Aleczander was already the best big brother any kitty could hope for, but even he couldn't have guessed that he'd have a second brother to add to the mix. But when Emily and I adopted Coconut, a spritely little kitten who desperately needed a home, Al found someone he could sympathize with. Much like himself, he started on the streets in need of a family. Worse yet, Coco was sick from both plant poisoning and the khaleesi virus (a respiratory infection in cats). He was very frail and barely made it through his ailments. Thats when the nurturing side to Al became even more apparent as he watched over Coco. Then, when we found them napping together on the bed one night, their bodies touching lightly as they slept, we knew that Al had accepted Coco into the family. From there, his teacher role continued and he taught Coco all that he knew: how to pounce and bat, how to beg for food, and how to get away with problematic behavior: by rolling around and saying "what? I'm just a kitty. Look how cute I am!" It always worked, and Coco became a very social and friendly guy because of Aleczander's teachings. Not to mention, a formidable pouncer.

Aleczander took his role as caretaker seriously. If Edmund were hungry enough to eat both plates of food Al would happily give it to him. When it came time for treats, Al would let Edmund have what he wanted before helping himself. Before climbing onto your lap, he'd look at you as if waiting for the okay. He'd place a paw on you and check your comfort level before getting cozy. When someone was hurt or yelled out in pain he would run to their side. When Edmund was even slightly afraid, Al raced to protect him. Al was the bravest kitty we had known, his noble heart leading us to title him the household Griffindore (the house from Harry Potter associated with bravery). He was a very good listener as well, his expression changing with each word uttered. His response: a subdued "m'rew". He was never afraid to speak up for himself, an opinionated yet humble kit with high levels of charisma. We often compared him to Thomas O'Maley, the alleycat (AL-ley cat in our case) from The Aristocats. We liked to think he was a smooth talking and ever so charming ladies man who played jazz on the side, his personality bohemian and groovy. Which, of course, it was. You could see it in the way he strutted. Most popular of all his titles was "such a good boy." Because simply being a good boy just didn't cut it. He was our SUCH a good boy. Our good guy. Our kittiest teacher. He had a lot of nicknames, all of them appropriate.

Al was never a gluttonous kitty, always restrained in his diet. He may have enjoyed turkey slices or treats from time to time, but he rarely if ever begged for them. Coco would always speak up for turkey slices, Edmund would beg for treats, but Al rarely whined for his favorite snacks. But on rare occasions he would beg for his favorite thing on earth: a salmon meat stick. Al would m'rew at you until you gave him one, and he'd even do "tricks" to get them, such as standing on his back legs and grabbing it with his paws when we held them over his head. He would purr as he devoured them, the result being a eating/purring hybrid we called "meat stick purrs". Seeing him loving a type of food was always special to us, as it showed us he could truly appreciate the little things. Though once upon a time, we accidentally fattened him up when he started eating Coco's high-calorie kitten chow. His cheeks were always chubby, but they were especially so in those days.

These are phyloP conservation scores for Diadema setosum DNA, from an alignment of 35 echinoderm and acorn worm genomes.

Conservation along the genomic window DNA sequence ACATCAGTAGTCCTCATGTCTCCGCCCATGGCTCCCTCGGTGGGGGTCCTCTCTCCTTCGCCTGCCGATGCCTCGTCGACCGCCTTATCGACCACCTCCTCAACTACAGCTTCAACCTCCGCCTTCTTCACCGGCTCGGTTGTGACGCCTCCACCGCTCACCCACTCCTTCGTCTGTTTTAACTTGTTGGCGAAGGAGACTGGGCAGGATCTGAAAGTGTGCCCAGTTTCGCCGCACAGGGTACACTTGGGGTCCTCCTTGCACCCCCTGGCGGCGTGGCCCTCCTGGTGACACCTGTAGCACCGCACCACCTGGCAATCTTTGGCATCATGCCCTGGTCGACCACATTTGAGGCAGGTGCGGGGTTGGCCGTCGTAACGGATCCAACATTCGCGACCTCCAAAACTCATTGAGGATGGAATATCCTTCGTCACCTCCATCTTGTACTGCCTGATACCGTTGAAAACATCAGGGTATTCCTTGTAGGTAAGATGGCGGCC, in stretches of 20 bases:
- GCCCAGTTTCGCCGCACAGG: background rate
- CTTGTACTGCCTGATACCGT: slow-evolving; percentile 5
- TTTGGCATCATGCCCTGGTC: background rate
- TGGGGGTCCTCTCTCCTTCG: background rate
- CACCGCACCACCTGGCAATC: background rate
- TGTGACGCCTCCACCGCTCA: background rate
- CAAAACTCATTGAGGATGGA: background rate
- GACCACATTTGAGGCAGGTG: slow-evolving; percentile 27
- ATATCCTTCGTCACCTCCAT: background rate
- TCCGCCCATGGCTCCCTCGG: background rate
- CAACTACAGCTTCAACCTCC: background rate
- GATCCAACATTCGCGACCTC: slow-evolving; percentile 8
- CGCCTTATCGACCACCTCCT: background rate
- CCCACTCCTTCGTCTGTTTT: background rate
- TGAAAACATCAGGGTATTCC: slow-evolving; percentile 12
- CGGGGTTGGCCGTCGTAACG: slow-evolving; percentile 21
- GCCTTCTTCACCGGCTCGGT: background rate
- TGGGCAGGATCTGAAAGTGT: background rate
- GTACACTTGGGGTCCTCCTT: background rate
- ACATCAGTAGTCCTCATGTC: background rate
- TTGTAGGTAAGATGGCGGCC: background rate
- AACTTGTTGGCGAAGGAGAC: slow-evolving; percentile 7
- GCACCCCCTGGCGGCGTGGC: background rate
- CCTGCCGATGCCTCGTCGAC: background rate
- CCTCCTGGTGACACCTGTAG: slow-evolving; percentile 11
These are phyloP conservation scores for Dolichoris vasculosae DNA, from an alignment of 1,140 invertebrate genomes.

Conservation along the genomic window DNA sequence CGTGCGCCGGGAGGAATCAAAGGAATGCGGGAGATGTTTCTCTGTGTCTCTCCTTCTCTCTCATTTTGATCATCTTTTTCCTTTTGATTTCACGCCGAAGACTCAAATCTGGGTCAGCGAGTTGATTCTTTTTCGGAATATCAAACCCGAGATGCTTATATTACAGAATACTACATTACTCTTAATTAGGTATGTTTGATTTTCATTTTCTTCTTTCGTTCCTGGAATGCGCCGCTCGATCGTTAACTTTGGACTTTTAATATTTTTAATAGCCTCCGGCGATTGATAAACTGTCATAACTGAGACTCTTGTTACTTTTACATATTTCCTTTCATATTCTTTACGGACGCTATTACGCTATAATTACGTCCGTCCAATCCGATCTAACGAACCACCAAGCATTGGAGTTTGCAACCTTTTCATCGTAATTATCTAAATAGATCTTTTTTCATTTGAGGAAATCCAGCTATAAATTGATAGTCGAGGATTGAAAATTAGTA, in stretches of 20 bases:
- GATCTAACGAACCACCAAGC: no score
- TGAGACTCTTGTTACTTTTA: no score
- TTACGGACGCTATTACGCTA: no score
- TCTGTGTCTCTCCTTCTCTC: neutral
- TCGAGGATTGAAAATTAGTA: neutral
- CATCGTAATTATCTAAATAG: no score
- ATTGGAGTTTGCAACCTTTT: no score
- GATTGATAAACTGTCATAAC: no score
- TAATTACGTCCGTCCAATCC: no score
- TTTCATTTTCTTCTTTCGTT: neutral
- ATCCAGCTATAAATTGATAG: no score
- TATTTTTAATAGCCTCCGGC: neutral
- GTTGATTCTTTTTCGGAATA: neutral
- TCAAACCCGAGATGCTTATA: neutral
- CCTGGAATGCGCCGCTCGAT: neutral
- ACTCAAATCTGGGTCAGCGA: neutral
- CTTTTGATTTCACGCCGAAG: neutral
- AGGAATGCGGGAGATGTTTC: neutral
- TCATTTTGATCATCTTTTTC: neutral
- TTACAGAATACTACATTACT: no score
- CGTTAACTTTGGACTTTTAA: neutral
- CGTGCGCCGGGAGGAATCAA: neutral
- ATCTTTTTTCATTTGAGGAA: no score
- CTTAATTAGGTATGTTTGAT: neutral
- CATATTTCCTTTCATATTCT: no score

Aleczander's sickness came so suddenly and unexpectedly. He started hiding away in the back closet, away from everyone which was very unlike him. The problem seemed so small at first, an abscess that required antibiotics and painkillers, both of which he hated taking. But he seemed to recover, and eventually was eating normally and sleeping in his favorite spots. We had so much hope that he had beaten the infection and was back to normal, where we'd have several more years together.

Then Al stopped eating and started losing weight quickly. We had gotten x-rays and discovered flare ups in his lungs, small but noticeable. And we would need a biopsy to tell more. So we put him back on pain killers and were set to make him an appointment, keeping him in a nursery we made in Em's office so he could be warm and comfortable. There, we played calm kitty music for him, plugged in a pheromone oil lamp for calming moods, and fed him small bits of broth. He was clearly not hungry, but he fought hard to stomach what he could. We still had hope, even though he had lost half his body weight and was burping regularly. Sometimes we had to wipe bits of drool off his fuzzy chin. Seeing him like this was extremely difficult. "No parent should bury their child." This is the thought that was constantly on my mind.

Every night since setting him up in the nursery was heartbreaking. I would hold Al and cry, wondering if he could feel my fear of losing him. And yet somehow he remained calm every time I spent holding him. The air he gave me was that of acceptance, as if he knew he didn't have much time. He didn't want to spend his final days being poked and prodded by the vet. He was ready for what was next, never panting nor his heart racing. It was like he was only holding on for us because he knew it would make us so sad to see him go. I tried to hang on to each of these moments like I was tattooing them to my brain. He may have been ready, but I wasn't.

Al spent his final days with Edmund, and I imagine they communicated a lot of information during that time. He'd sleep on top of the bed and Edmund would sleep bunk bed style beneath him. They would gather each night for a talk as well. I was terrified not only for how I would respond to Al passing on, but how his brother would react. He had only known a world with his brother in it. Bonded litter mates. Could he get through it? I just hoped Aleczander, in all his wisdom, could held his brother understand what was going to happen, and hopefully find peace with it.

It was the final day of Al's life that I noticed his breathing was slightly labored. We took him in the nursery, and I remember how light he was as I scooped him up to take him there. He was so frail, not at all the tough alpha cat I had come to know. It became very real right then upon hearing his breath that our time was short. As his soft music played and he curled up on his blanket, I cried and buried my face in his head, my favorite fuzzy spot between his ears. He purred through the wheezed breath. I held him close, put on Kitten Mittons, and we spent one last night together. I know he was happy, at least as happy as he could be. I never had much closure with my previous pets, and that always hurt me deeply. But with Al, I can honestly say we as a family got to spend his every last minute together with him, and he knew he was deeply loved. If only all of us could be so lucky.